No one can truly appreciate the feeling of being a Have more than one who has extensive experience being a Have-Not.
That's why among all close participants in the Boston Celtics' current success, no one is savoring the feeling of each and every day as much as Don Casey, an assistant coach who can see your best tale of National Basketball Association coaching woe and raise it with consummate ease.
Laughs Casey, "A guy called me the other day and said, 'Last July, you were scratching around without a paycheck. Now you're on the All-Star coaching staff with a team that has a very good chance of going to the finals.' God is finally over on my side."
A year ago, he was head coach of the Los Angeles Clippers, a collection of young guns who collectively had, and still have, no clue. "There," he explains, "you were coaching to be competitive and hoping good things could happen. Here you walk into the arena feeling they have to beat us. That is a major difference."
A self-professed coaching "oddball," the 52-going-on-25-year-old was brought in to render some wisdom and personality balance to rookie head coach Chris Ford, whom Casey first met many years ago when he tried to recruit the star of Atlantic City's Holy Spirit High School to play for him at Temple.
There is only one Don Casey. At 21, he was a high school head coach. He is not ashamed to say he entered college in 1955 and didn't graduate until 1970. He is amused that the Celtics' public relations staff, figuring that the Clippers had typically screwed up the story, have arbitrarily changed his graduation year. On Page 24 of the 1990-91 Boston Celtics media guide, it says he graduated from Temple in 1960. They are off by 10 years.
"Harry Litwack hired me as his assistant without my having a degree in 1966," Casey explains, "and it took me four years to get it done. If Harry hadn't taken care of me, I'd probably be back coaching at Bishop Eustace High and delivering the Camden Courier-Post on weekends."
Degree or not, Casey was a certified coaching prodigy and he is an educated man. No other NBA type would explain what's going on with the Celtics as follows: "As great as the Big Three are, they are not bigger than the franchise. Red Auerbach has created something special and unique here, and you're a part of it. It's almost mystical. Joseph Campbell could come in and do a job on this franchise."
Joseph Campbell? Infrequent are the references to the celebrated mythology expert when NBA people gather.
But that's simply Don Casey casually being Don Casey.
He came into the league eight years ago when his old friend Paul Westhead took over the Bulls. A year later, Jimmy Lynam summoned him to San Diego. He next tried Italy for a year, before coming back to the now-relocated Clippers, first under Don Chaney and then under Gene Shue. When Shue was bounced in January 1989, he took over as head man, lasting till the end of the '89-90 season when, following an injury-riddled 30-52 campaign, he was replaced by Mike Schuler.
He comes here as an expert witness on the underside of the NBA. He knows all there is to know about bumbling, meddling ownership and vacillating general managers, not to mention ill-advised, self-absorbed, pampered, bullheaded and unfocused players. He therefore finds the present situation refreshing.
There is, for example, the matter of the Hall of Fame front line.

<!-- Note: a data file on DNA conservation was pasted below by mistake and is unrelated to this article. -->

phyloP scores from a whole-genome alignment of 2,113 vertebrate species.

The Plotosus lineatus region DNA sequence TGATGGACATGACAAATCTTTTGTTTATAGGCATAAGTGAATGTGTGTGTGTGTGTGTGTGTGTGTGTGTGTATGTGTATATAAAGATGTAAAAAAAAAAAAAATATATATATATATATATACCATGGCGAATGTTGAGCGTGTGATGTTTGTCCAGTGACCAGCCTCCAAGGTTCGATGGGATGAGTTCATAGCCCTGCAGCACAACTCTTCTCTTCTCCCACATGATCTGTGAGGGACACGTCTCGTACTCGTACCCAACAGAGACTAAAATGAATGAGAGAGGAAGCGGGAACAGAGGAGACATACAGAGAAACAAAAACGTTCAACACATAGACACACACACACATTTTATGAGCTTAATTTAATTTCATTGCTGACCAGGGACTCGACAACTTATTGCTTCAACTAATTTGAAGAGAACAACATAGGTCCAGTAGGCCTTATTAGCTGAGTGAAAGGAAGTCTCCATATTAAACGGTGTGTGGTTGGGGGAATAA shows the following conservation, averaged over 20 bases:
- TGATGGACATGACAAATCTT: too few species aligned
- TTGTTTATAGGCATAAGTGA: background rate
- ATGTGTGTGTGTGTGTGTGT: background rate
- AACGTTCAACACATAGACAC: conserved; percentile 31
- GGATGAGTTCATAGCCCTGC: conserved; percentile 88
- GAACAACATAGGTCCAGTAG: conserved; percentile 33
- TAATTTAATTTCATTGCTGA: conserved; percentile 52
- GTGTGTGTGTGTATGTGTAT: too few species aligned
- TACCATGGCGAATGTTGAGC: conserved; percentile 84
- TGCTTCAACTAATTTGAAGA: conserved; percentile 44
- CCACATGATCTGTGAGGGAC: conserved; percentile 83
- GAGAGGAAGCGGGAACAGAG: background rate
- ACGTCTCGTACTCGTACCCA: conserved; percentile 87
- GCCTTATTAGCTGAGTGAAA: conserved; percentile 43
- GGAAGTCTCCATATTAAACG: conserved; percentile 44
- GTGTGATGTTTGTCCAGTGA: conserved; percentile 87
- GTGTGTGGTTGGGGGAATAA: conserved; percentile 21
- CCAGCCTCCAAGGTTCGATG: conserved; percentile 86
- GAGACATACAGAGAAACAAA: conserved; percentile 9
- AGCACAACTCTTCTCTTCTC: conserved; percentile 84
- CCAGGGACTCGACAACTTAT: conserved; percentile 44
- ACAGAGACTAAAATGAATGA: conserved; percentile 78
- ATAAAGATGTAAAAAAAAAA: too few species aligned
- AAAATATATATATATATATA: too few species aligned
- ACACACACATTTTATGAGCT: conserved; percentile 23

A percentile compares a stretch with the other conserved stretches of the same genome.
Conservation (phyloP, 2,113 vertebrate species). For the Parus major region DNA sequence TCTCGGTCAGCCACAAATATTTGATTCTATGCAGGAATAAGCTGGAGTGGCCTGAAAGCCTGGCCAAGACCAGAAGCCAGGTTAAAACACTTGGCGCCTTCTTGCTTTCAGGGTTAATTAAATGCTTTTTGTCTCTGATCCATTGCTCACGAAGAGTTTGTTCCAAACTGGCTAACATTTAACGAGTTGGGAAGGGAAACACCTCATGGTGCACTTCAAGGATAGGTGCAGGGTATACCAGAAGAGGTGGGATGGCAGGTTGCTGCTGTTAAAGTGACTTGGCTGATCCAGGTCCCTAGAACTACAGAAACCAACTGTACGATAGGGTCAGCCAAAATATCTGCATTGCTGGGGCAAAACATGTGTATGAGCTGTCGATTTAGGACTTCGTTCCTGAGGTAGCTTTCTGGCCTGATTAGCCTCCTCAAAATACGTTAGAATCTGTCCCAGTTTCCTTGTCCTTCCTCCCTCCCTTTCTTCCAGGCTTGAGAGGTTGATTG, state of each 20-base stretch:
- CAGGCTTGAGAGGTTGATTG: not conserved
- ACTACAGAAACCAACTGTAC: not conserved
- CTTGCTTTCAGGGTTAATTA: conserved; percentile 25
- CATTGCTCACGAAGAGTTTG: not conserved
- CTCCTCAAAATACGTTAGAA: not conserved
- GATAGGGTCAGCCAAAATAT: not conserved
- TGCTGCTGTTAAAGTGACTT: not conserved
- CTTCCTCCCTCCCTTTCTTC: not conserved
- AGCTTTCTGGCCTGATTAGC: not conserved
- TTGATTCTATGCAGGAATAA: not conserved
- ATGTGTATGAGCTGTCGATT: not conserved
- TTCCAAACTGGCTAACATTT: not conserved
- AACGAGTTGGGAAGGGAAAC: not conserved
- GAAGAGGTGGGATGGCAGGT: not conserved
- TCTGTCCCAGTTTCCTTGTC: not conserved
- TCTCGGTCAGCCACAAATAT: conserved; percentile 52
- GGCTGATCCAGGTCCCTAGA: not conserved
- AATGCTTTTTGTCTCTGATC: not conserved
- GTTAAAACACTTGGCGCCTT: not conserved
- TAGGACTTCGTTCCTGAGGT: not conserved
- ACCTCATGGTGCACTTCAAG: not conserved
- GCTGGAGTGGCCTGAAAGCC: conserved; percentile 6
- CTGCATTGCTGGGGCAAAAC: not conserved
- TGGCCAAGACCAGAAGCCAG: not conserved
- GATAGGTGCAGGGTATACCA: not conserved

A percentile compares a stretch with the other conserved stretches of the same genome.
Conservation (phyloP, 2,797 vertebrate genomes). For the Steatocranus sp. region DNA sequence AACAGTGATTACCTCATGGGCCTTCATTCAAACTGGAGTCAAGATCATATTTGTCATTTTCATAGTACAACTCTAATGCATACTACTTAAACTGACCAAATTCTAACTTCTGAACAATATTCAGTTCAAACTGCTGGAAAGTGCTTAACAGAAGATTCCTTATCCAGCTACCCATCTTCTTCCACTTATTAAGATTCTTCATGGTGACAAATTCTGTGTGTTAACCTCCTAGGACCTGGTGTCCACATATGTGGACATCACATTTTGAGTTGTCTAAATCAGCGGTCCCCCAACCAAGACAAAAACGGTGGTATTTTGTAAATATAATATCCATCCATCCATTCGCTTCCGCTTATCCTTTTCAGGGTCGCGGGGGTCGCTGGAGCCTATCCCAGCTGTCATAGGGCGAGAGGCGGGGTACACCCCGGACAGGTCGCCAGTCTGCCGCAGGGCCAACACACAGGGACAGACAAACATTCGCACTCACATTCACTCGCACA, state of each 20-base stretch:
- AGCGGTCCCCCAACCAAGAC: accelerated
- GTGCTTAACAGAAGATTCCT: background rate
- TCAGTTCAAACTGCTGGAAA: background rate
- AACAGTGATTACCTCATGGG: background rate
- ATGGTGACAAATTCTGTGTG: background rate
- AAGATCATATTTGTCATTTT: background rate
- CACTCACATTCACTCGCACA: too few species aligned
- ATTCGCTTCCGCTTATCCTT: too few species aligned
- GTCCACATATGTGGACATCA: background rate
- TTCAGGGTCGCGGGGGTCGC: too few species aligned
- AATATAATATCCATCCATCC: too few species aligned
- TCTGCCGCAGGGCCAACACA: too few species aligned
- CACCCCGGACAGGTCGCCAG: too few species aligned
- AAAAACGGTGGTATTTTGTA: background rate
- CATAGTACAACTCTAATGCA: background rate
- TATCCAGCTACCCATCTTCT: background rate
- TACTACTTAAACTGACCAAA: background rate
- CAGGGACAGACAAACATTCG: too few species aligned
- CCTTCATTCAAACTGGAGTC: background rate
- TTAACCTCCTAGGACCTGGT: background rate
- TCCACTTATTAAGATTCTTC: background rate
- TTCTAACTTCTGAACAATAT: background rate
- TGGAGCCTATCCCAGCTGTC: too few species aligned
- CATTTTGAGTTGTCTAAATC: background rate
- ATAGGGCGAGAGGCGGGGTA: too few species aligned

"As Sinatra said after watching Fred Astaire and Eleanor Powell dance in 'That's Entertainment,' take a good look, because you're not going to see anything like this again," Casey contends. "And there was one day at practice when you had Walton, Cowens, Bird, McHale and Parish all together. Can you imagine that in one little Greek theology gymnasium in Brookline? Five of the best of the best together, all headed for the Hall of Fame?"
Casey is a product of the astonishing Philadelphia pipeline that has given the NBA such figures as Jack McCloskey, Jack Ramsay, Jack McKinney, Westhead, Lynam, Chuck Daly, Bob Weinhauer, Matt Guokas and others. While coaching at Bishop Eustace High in Pennsauken, N.J., he haunted various Big Five practices, often hustling back across the river to implement tactics, drills, techniques and philosophies he had picked up that very night with his own squad.
"Then I got players," explains Casey, "and they'd come to see me for recruiting purposes." One of these athletes was Bill Melchionni, who took his team to a state title and Jack Kraft's Villanova team to the NIT final (when that really meant something).
But all that seems like an old movie print to him now, as does a successful college coaching career at his alma mater. Nine seasons removed from the collegiate world, he is a paid-up member of the NBA fan club.
"Most people in college don't appreciate what goes on up here," reflects Casey. "When I was at Temple, I was absolutely one of them. They don't comprehend the difference the clock makes, how vital those 24 ticks are and how quickly you have to move into it and execute. At their level, if you can't get a shot off in 45 seconds, you should go back to the clinics.
"Now," he continues, "I understand that being up here is, in addition to teaching and coaching, managing. By that I mean you put in the system, and then keep 'em comfortable, rather than trying to impart all the knowledge in one sitting. Kevin McHale, who says a lot of things, says one thing I think does make sense. He says, 'Coaches take a simple game and make it complicated.' There is truth and value in that."
Anyway, Casey is in Boston now, and loving it all. With his three kids grown, he and his wife, Dwynne, live in the Back Bay, where he can indulge in his cosmopolitan tastes.